“Let me put it like this: You believe there’s something out there that means to eat you alive, body and soul?”

I sat silent for a while, trying to figure out just what the hell he was getting at. Before I could answer, he leaned in close, and said, too calm for my liking, “I think I saw Hell out there. But…I’m not sure it was Hell. Don’t know what it was, or where, but…”

He didn’t add anything to that thought for a while.

So finally I asked him, “Bill…what the fuck are you going on about?”

He must not have caught my tone, because he just started his story. “I was riding for days, Joe. Felt like days, anyway. Somewhere along the way, I started losing time,” he told me.

I looked in his eyes. Sure enough, he looked like he hadn’t slept in a dog’s age.

“Shit, Bill, that’s not crazy,” I let him know, since he seemed to need hearing it. “You ran yourself too hard, that’s all. Ain’t so young as you used to be. None of us are. Maybe you just need to learn to set up camp a little more often when you’re out on the range.”

“That ain’t…shit. I weren’t riding more’n a few hours. I checked my watch. I knew for truth, it was only a few hours. But this feeling just crept in on me like I couldn’t remember when I left or where I was goin’.”

He reached into his pocket, took his watch out. Then, in a quick, angry pull, he ripped it off the chain and slammed it down on the bar. “The time was just…gone!” he barked.

I won’t lie, I jumped when he said it. Can’t blame me. I’d never heard the man yell, long as I’ve known him. I think he knew that, too. I think that’s why he did it, so I’d understand he was serious.

But I didn’t. Not even when, silent as a church, he slid that watch over. And as I heard the metal scrape gentle against the wood, I cottoned to the fact that everyone in the bar was quiet, too. Bill had gotten the whole room’s attention. And I didn’t like that one bit.

If this was a private confab between the two of us, that was fine. But something was wrong with my friend, and I didn’t need other folks listening in.

Bill didn’t seem to notice. Or at least, he didn’t seem to care. He just tapped the counter next to the watch. I opened the face. It was stopped at 12:00 sharp. I looked up from the watch and met Bill’s glance. He tipped his head at it. His eyes signaling at me like I was supposed to twig onto a bigger meaning. But damned if I could see it.

“Looks like you need to wind it, Bill,” I said lightly. He nodded at it again. I caught the meaning that time – I thought, at least. I started winding it. But the hands stood dead still, no matter how much I twisted.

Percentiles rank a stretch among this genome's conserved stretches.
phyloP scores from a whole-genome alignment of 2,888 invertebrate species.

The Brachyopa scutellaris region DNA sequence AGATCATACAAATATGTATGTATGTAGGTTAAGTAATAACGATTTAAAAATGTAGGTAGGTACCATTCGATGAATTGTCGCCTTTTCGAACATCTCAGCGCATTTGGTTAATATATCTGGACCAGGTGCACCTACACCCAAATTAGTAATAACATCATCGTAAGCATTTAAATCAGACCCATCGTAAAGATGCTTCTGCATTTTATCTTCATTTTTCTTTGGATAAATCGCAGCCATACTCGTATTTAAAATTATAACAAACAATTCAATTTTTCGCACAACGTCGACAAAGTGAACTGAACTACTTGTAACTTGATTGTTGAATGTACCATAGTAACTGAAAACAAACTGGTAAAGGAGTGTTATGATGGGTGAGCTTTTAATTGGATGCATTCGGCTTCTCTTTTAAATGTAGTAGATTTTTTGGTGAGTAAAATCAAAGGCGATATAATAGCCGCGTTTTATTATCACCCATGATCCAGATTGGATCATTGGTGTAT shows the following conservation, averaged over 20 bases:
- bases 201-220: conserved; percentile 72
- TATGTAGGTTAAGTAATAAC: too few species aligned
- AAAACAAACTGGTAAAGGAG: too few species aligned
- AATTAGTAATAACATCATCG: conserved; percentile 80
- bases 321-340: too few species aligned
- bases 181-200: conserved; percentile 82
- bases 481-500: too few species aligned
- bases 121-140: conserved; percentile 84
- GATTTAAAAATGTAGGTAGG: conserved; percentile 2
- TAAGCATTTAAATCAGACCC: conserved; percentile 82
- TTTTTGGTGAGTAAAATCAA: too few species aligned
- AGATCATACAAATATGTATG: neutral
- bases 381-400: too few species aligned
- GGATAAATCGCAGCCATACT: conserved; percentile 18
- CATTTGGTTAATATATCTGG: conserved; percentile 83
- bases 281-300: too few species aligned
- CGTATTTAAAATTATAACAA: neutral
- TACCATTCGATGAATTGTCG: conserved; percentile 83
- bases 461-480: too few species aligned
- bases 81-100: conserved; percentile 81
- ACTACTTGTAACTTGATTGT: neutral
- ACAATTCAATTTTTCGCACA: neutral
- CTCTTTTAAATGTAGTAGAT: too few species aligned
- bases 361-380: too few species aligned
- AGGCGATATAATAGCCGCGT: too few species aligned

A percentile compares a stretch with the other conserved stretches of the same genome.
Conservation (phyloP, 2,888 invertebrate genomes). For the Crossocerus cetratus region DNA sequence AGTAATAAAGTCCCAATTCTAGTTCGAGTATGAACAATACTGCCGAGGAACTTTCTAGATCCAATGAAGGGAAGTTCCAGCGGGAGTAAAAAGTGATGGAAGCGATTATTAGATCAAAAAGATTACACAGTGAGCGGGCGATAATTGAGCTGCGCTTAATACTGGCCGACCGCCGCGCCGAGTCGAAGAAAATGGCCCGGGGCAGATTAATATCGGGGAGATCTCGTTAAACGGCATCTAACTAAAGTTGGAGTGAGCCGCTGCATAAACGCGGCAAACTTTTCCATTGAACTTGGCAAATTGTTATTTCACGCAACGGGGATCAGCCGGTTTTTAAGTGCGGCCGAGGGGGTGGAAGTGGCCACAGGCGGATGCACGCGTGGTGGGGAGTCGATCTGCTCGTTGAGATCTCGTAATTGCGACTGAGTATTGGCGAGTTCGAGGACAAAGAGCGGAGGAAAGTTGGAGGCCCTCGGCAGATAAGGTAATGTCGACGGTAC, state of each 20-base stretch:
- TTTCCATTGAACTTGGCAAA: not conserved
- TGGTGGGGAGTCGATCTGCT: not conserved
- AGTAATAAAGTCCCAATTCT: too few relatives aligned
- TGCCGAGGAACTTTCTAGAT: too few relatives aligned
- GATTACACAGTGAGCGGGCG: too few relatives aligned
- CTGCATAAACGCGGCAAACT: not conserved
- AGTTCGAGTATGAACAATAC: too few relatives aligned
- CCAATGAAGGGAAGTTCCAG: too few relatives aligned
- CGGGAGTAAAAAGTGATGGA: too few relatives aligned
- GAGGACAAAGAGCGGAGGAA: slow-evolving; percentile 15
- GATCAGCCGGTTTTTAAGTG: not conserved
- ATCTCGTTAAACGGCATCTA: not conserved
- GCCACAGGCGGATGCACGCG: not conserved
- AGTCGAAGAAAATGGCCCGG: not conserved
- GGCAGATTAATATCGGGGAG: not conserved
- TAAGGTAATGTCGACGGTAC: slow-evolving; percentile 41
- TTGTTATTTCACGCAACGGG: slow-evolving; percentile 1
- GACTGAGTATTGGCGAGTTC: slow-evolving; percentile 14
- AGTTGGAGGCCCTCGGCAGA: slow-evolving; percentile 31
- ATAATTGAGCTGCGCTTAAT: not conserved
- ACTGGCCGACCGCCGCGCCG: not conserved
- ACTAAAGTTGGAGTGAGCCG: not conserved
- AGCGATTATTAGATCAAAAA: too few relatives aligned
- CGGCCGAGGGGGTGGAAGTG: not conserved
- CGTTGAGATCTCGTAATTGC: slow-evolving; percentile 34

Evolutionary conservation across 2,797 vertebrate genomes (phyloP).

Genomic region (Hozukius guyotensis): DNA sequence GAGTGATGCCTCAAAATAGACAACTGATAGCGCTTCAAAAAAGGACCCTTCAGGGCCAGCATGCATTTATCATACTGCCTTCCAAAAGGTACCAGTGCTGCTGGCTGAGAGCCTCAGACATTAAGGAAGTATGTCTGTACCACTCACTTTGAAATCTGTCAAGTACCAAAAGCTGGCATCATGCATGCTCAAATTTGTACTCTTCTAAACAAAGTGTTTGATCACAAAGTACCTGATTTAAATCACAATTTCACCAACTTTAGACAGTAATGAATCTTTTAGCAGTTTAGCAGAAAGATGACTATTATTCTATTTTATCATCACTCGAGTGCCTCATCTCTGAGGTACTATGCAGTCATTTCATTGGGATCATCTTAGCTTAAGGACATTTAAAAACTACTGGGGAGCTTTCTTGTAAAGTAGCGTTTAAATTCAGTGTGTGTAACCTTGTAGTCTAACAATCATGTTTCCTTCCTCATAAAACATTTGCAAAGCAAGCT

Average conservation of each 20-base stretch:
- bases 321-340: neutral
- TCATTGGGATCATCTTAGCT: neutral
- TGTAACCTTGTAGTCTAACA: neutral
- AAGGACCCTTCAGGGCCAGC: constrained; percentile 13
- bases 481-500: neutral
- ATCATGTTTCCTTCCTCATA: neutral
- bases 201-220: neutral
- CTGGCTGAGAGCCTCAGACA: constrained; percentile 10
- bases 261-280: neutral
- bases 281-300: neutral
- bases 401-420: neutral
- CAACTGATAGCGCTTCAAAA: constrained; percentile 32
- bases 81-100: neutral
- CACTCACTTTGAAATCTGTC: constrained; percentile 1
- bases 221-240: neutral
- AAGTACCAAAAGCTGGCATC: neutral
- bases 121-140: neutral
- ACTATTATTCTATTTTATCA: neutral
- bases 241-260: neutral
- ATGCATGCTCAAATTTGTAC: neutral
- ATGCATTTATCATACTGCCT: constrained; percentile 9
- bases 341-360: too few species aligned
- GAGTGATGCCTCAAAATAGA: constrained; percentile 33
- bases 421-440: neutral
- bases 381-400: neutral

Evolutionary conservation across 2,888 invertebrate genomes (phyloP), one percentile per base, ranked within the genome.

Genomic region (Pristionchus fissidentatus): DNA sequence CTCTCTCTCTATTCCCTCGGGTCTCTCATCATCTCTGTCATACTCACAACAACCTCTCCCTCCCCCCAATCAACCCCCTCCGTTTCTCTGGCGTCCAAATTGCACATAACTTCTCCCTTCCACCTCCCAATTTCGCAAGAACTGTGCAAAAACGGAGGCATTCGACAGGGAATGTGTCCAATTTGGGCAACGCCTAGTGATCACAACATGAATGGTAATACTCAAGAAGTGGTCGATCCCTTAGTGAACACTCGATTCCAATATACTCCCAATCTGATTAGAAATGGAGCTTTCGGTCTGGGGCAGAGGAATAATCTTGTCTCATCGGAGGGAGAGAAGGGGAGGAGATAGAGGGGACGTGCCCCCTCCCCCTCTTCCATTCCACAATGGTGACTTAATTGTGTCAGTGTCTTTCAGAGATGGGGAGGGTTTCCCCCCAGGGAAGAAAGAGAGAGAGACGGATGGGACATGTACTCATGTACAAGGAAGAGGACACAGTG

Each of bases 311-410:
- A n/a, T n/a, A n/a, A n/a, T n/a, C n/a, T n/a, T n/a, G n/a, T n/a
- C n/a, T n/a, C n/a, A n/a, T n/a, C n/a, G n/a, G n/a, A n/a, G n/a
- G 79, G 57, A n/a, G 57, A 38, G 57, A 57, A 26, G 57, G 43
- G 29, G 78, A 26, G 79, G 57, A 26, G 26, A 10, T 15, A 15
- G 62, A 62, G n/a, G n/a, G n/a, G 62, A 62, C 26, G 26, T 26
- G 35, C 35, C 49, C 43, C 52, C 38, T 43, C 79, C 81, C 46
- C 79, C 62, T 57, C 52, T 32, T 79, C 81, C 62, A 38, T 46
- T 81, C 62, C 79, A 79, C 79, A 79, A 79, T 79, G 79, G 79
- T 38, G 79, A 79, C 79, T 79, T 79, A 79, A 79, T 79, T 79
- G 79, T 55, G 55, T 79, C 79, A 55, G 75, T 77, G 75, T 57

“So maybe you need a new watch. Richie Noonan, he can help you out, order you somethin’ from his store….”

“The sun was settin’ when it stopped,” he whispered. “Stopped at midnight. And this weren’t no sane sunset, Joe. There was green in it. Green as fresh grass. The sun set green, and brown and black and red. I never seen anything so…hell, Joe, only word for it’s ‘unnatural..’” His hand shook as he poured a shot.

This was getting outta hand. Whatever he’d been through, I had to bring him back to the real world. “Bill, listen to me. I understand you’re spooked. But there’s plenty a’ reasons for what you saw, and it’s like you ain’t thought of any of ‘em. ‘Fore you left town, anyone get ahold of your canteen? Someone with a grudge, and maybe some peyote?”

Without taking his eyes off the drink, he coolly answered, “Anyone with a grudge against me would wanna face me head-on. And I’ve taken peyote. This…heh. This weren’t that.”

He took a shot, then a deep breath. After a long moment, his shoulders untensed. I felt mine loosen up, too.

Staring at himself in the mirror behind the bar, he spoke with a calm that, after all the yelling and slamming of things, put me back on edge.

“Joe, just listen. I’m gonna tell you what I saw, best as I can. And I just want you to do me the kindness of keeping quiet till I’m done. Can you do that?”

I nodded and didn’t bother making another noise. If I had, it would’ve been the only other sound in the room. All attention was on Bill. So he went on ahead:

“The watch stopped at midnight. And then the sky went wrong. And my guts were just screaming at me, ‘Run. Get on your horse and ride fast as you can, because the Devil himself’s come for you. Mount and ride.’ So I turned to go. But my horse was dead. Real dead. Flies nippin’ at him. Buzzards circling. Like he’d been dead at least a day.

“And I turned away – couldn’t bare to look at him. But what I turned to, it weren’t…

“It was, I was looking at this field of…it was beautiful, really. I weren’t on the range no more, I was…somewhere green, verdant. Flowers everywhere. Red, purple…green. That same green again. But there were some, I never seen colors like ‘em. I don’t mean a different kinda red. Or like leaves in autumn. I mean I never. Seen. Anything. Like ‘em. There ain’t names for these colors.”

I never heard a man sound so terrified talking about flowers before.

“And standing among ‘em was…well, she was more beautiful than her surroundings, even. That kinda dead gorgeous that…like, it hurt, to look at her too long. It was overwhelming. I couldn’t take it all in at once and every time I tried, it was tearing me up. But looking back, I ain’t sure it was a woman I was lookin’ at. I ain’t sure it was a person I was lookin’ at. There was something…not wrong, about her, just…like those colors.

“She was something this world’s never seen.”

(To Be Continued.)